British Prime Minister David Cameron on Tuesday urged Argentina to respect the wishes of the Falkland Islanders after they voted overwhelmingly in a referendum to remain a British territory.
Some 92 percent of the 1,672 eligible voters turned out to deliver a 99.8 percent "yes" vote in favour of staying an internally self-governing British territory, according to official results.
Only three votes out of 1,517 valid ballots were cast against the islands remaining British.
Buenos Aires had earlier dismissed the vote as meaningless, saying it would not affect its claims on the South Atlantic archipelago which sparked a brief but bloody war with Britain in 1982.
The islanders organised the vote against a backdrop of increasingly vocal demands for sovereignty by President Cristina Kirchner.
The announcement of the result overnight Monday was met with jubilation in the Falklands capital Stanley, and Cameron said he was personally "delighted" by the outcome.
He urged Argentina to "take careful note".
"The Falkland Islanders couldn't have spoken more clearly. They want to remain British and that view should be respected by everybody, including by Argentina," he said in a statement.
Falklanders hope the referendum result will arm them with an unambiguous message to take to other capitals when pressing their case for acceptance on the international stage.
The United States, for example, has studiously avoided taking sides on the issue despite its close ties with Britain.
The resounding "yes" result, delivered at around 10:30 pm Monday (0130 GMT Tuesday) sparked unprecedented celebrations.
"There's so much noise here, it's huge," Legislative Assembly member Barry Elsby told AFP. "There are hundreds of people outside the cathedral, celebrating, singing and waving flags."
Elsby said it "sends a message around the world", adding that Argentina would be "very frightened" because "this process was democratic. They can’t dismiss it".
International observers -- from Canada, Chile, Mexico, New Zealand, Paraguay, the United States and Uruguay -- monitored the referendum on Sunday and Monday and declared it "free and fair".
But Argentina maintained its position that the vote was illegal.
"It's a manoeuvre with no legal value, which has neither been convened nor supervised by the United Nations," said Alicia Castro, Argentina's ambassador to London.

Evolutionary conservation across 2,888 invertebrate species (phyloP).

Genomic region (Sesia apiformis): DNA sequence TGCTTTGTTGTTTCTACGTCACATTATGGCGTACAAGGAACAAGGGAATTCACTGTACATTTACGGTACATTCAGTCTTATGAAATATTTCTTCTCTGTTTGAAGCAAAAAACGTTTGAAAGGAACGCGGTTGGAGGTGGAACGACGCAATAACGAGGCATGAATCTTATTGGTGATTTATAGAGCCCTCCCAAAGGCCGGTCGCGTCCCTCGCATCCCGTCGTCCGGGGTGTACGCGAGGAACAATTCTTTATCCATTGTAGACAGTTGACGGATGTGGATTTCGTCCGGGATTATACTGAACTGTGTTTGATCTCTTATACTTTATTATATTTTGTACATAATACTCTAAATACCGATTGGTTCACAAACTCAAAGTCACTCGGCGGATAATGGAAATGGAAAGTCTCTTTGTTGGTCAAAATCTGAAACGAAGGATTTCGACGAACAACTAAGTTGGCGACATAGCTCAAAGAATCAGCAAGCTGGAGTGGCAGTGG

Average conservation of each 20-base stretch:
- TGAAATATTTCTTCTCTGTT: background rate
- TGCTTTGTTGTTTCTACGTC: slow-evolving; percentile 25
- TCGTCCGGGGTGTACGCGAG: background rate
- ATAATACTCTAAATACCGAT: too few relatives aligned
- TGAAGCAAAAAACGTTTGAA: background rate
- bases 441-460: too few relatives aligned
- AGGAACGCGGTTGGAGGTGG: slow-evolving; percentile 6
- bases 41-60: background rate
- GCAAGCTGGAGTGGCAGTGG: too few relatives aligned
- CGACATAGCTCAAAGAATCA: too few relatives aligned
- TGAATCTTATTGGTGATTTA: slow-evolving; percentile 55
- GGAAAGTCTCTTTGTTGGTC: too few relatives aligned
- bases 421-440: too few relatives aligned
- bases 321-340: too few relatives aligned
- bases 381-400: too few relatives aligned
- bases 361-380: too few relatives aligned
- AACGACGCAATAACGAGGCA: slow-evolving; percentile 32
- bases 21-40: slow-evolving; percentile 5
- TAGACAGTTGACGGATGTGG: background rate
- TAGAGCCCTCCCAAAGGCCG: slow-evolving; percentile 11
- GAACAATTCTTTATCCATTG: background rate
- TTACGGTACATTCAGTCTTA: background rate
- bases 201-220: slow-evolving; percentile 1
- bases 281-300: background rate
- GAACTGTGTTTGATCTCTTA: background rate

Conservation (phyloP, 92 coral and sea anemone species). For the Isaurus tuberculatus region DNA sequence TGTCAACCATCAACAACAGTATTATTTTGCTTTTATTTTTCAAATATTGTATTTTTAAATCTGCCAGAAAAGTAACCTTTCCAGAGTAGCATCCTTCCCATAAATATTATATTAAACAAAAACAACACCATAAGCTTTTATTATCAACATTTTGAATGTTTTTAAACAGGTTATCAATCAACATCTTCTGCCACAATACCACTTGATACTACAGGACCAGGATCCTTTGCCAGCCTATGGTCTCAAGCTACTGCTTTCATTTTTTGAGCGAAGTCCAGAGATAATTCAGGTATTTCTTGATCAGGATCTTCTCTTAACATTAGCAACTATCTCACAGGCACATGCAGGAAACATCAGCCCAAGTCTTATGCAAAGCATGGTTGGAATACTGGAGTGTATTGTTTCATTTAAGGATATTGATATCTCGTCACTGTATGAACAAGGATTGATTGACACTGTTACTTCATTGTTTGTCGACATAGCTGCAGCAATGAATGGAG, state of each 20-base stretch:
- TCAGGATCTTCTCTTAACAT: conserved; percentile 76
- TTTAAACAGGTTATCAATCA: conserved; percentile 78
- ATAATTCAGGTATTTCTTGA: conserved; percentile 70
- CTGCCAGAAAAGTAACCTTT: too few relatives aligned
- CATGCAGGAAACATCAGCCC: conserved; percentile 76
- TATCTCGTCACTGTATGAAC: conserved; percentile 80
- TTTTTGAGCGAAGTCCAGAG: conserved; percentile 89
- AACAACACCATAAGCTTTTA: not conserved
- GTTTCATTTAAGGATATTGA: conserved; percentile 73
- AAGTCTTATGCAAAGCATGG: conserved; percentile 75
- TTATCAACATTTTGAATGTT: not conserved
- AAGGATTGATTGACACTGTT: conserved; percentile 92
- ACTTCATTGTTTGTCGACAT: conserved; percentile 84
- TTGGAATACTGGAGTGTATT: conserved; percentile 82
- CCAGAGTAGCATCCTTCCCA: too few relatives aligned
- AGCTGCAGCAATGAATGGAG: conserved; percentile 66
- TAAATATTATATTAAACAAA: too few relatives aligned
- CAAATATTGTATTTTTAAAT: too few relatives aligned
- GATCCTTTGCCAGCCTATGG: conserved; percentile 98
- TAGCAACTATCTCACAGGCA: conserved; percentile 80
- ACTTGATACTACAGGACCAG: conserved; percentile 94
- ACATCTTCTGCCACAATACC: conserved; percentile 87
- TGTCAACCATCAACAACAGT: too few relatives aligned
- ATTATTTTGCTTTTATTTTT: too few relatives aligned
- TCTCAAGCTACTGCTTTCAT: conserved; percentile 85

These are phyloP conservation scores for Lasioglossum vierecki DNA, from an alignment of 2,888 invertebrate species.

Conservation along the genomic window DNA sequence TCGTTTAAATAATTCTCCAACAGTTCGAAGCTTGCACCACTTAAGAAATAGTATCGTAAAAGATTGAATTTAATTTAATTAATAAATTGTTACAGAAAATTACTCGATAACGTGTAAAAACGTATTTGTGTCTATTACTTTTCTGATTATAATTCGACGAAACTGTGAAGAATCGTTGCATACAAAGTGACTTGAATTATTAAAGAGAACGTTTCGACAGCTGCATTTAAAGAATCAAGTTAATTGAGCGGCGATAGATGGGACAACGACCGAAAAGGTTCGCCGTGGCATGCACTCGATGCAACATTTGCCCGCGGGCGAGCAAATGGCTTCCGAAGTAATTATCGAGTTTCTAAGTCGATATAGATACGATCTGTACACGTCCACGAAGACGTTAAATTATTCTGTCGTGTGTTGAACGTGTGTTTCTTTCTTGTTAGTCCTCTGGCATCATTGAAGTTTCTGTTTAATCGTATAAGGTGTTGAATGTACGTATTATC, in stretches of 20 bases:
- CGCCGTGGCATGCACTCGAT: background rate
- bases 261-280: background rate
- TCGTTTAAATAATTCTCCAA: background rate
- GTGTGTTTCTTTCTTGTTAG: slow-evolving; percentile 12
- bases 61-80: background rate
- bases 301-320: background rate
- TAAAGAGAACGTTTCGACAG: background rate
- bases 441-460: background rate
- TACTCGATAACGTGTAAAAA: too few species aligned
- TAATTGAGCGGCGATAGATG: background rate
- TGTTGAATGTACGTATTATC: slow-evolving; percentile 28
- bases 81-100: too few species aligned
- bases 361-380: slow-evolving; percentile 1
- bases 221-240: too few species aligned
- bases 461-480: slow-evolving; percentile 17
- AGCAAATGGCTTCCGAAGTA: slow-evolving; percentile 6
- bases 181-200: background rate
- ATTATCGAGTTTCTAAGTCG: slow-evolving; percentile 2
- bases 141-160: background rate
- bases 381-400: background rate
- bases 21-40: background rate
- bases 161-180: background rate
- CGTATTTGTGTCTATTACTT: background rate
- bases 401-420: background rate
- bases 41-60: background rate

"We respect their way of life, their identity. We respect that they want to continue being British, but the territory they inhabit is not British," she told Argentinian media.
Argentina says the United Nations had issued 40 resolutions calling on Buenos Aires and London to negotiate over the sovereignty of the Falklands.
But Britain says it will not discuss sovereignty issues with Buenos Aires unless the islanders expressly wish it.
-- 'We remain British' --
Britain has held the Falklands since 1833 but Buenos Aires maintains that the barren islands are occupied Argentinian territory.
It has stepped up its claims in recent years, against the backdrop of the discovery of potentially valuable oil reserves in the territorial waters of the islands it calls "Las Malvinas", some 400 kilometres (250 miles) away from the Argentine coast.
Buenos Aires claims the islanders are an "implanted" colonial population and thus do not have the right to self-determination.
But the referendum sparked huge enthusiasm among the Falkland Islands' 2,563 permanent residents, four-fifths of whom live in Stanley, with its typically British pubs and red telephone boxes.
Homes and shops were festooned with posters and flags, both Britain's Union Jack and the deep blue Falklands standard, which features both the Union Jack and the islands' crest -- a sheep, a wooden ship and the motto "Desire the Right".
"Argentina will always have their views," Marlene Short, who runs a diner in Stanley with her husband Richard, told AFP.
But she said the referendum "is to try and convince anyone that is doubtful as to whether we remain British that today we desperately want to".
International reaction to the referendum has been largely silent with the exception of Sweden, which pledged to heed the result.
The vote itself was a logistical challenge, taking place across 12,000 square kilometres (4,700 square miles) of inhospitable territory.
Several hundred islanders are scattered in isolated sheep farms and tiny settlements across the bleakly picturesque landscape outside Stanley, known as "Camp".
There were four static polling stations: one in Stanley and one at Goose Green on East Falkland, with two in West Falkland at Port Howard and Fox Bay.
To reach the most remote voters, mobile polling booths were transported around the islands by a five-seater plane and five four-wheel-drive vehicles rumbling along the rough tracks with an observer in the passenger seat and a ballot box in the back.